By: Bob Hopkins
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NEER vs. Rate Framework – Claims Management
NEER vs. Rate Framework: A Hospital wanted to know if there would be a financial impact from a returning employee after a 4-year absence.
A Hospital contacted my office this week to discuss a very interesting claim.
This particular Hospital operated the ambulance service for this community under a separate NEER account. They had a Paramedic who, in 2016, was granted a claim under the Board’s Presumptive Post-Traumatic Stress policy. This worker had received full Loss of Earnings benefits from the date of entitlement.
More than 4 years later this worker has been cleared by their treating physician and the WSIB to return to their pre-accident job. The Hospital has an opening that matches this worker’s skill set, and prior to their workplace illness, this worker was a model employee.
There are key points to remember with these claims:
- There is a risk of recurrence as that this employee will be returning to a patient-facing position
- The Hospital has met their re-employment obligation
This was the Hospital’s question: what is the best financial decision for the Hospital?
Under the NEER program, this claim pushed the Ambulance Rate Group beyond the maximum surcharge threshold. While this claim continued to draw cost from 2017 through 2020 their 2016 NEER year remained “maxed out”. Bringing this Paramedic back to the Ambulance service would not produce any savings for the Hospital.
However, in 2020 this claim has significant financial impact under the Rate Framework program. First, this Hospital no longer has two separate rate groups. All employees are reported under the primary business activity of the entity, in this case, the Hospital.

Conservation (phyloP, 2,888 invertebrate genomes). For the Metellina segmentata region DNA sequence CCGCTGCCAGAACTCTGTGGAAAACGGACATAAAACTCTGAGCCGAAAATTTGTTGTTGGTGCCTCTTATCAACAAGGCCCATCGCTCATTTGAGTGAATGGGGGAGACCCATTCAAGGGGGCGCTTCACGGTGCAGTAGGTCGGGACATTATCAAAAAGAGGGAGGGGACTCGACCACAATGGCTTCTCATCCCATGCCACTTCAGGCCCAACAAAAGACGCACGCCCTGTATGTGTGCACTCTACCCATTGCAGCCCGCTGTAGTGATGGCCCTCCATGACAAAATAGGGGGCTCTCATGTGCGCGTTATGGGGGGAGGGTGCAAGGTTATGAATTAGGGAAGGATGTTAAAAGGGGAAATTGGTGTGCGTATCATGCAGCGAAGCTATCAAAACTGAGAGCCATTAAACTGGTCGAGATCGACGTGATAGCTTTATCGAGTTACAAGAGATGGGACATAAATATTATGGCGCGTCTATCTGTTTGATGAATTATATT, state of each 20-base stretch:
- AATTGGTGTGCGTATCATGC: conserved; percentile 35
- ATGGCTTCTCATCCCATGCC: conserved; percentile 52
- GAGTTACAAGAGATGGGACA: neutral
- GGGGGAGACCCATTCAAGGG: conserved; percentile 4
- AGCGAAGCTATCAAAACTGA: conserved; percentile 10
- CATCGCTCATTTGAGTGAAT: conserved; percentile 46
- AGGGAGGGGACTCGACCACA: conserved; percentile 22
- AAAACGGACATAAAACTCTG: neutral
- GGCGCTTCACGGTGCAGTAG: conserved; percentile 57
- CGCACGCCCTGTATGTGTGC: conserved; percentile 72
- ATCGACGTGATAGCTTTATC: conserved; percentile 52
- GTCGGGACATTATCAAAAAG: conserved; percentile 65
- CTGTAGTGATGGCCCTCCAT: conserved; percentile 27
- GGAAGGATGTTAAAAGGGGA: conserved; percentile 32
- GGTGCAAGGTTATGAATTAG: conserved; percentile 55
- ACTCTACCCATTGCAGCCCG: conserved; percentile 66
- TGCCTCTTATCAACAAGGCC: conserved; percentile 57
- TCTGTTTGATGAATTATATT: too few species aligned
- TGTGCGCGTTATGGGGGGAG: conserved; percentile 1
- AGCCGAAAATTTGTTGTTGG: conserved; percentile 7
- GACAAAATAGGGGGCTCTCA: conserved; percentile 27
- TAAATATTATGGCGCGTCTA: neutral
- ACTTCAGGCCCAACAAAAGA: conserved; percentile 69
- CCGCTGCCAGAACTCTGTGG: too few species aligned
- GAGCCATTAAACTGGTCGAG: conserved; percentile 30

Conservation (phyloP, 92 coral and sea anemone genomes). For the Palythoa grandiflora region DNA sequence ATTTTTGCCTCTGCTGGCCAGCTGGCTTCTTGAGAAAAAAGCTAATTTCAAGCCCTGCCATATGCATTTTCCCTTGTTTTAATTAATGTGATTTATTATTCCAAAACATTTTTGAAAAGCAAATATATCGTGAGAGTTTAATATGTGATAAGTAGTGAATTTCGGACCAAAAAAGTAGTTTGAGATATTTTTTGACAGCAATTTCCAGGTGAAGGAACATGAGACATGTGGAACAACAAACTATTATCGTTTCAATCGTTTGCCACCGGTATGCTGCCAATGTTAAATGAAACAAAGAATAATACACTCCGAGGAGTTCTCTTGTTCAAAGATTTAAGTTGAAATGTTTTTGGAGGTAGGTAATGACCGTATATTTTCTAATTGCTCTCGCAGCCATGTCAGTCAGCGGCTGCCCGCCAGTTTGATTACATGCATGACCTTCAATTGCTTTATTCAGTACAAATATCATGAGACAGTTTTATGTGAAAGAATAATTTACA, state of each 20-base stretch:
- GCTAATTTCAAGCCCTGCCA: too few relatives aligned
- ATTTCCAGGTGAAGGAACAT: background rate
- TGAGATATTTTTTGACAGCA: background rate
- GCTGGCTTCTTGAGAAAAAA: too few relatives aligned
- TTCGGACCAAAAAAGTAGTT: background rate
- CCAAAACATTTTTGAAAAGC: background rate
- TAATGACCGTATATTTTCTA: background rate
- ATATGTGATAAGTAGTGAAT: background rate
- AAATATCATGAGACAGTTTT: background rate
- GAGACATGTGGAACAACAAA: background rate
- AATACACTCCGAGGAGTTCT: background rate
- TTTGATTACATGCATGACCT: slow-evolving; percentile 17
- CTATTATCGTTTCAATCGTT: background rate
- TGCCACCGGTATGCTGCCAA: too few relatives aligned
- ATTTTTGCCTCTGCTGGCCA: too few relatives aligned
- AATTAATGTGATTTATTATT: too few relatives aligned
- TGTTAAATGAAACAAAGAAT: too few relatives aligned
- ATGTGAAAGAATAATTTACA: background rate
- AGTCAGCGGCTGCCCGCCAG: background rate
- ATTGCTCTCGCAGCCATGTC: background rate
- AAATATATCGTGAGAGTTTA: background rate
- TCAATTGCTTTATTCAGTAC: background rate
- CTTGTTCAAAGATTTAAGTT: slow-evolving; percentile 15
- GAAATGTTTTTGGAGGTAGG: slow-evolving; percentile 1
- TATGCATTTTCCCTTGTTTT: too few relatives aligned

Note: If this employee suffered a set back in their mental health recovery due to a new workplace incident it is more than likely the new incident would reactivate the 2016 claim. In this case, this would result in no new NEER costs (as 2016 was maxed out) and would remain with a 2016 accident date (instead of a new claim in 2020) under the Rate Framework program.
In most instances, companies will be better off arguing a recurrence under the new program where this tended to have negative impacts under NEER.
Always discuss the claim cost strategy with your advisor before proceeding with a recurrence/new claim argument.
This is very important as the high claim costs of the ambulance service were co-mingled with the Hospital. The base premium rate for Hospitals is $0.87/$100 of payroll, slotting at risk band 60. The premium rate paid by this Hospital is $1.51/100 of payroll, 74% higher than the industry average, and risk band 71.
UNDER NEER ALL CLAIM COSTS ARE CHARGED TO THE YEAR OF THE ACCIDENT
UNDER RATE FRAMEWORK COSTS ARE CHARGED TO THE YEAR IN WHICH THEY ARE PAID OUT, FOR 6 YEARS POST ACCIDENT
When I reviewed the information on the Hospital’s Claim Detail statement, we saw the following:
Worker 2013 2014 2015 2016 2017 2018
NAME $0 $0 $0 $45,790 $50,302 $59,983
Weighting 1/9 1/9 1/9 2/9 2/9 2/9
Weight $0 $0 $0 $10,175 $11,178 $13,329
NOTE: The costs for 2019 will be applied in 2021, and the costs for 2020 will be applied in 2022. There is a “Gap Year” in the Framework model, just as there was in NEER
This claim will directly impact the future premium rates of this Hospital in 2019, 2020, and 2021. By re-employing this paramedic, the Hospital will reduce claim costs in 2020 and 2021. This will help reduce their premium rate in future years.
However, if the Hospital chose not to re-employing, citing that their 2-year re-employment obligation had ended this claim would continue to grow in total costs until December 31, 2021. It’s not claims management; its claim costs management.
NEER vs. Rate Framework
Rate Framework = String Theory It is critical to remember that claim costs never really go away. The best way to understand about the Rate Framework model is to compare it to a continuous length of a string. All parts of the string are connected even though they do not touch each other. While the direct costs of this claim will end in 2021, all premium rates in future years are directly connected to 2021, 2022, and every future year’s premium rate.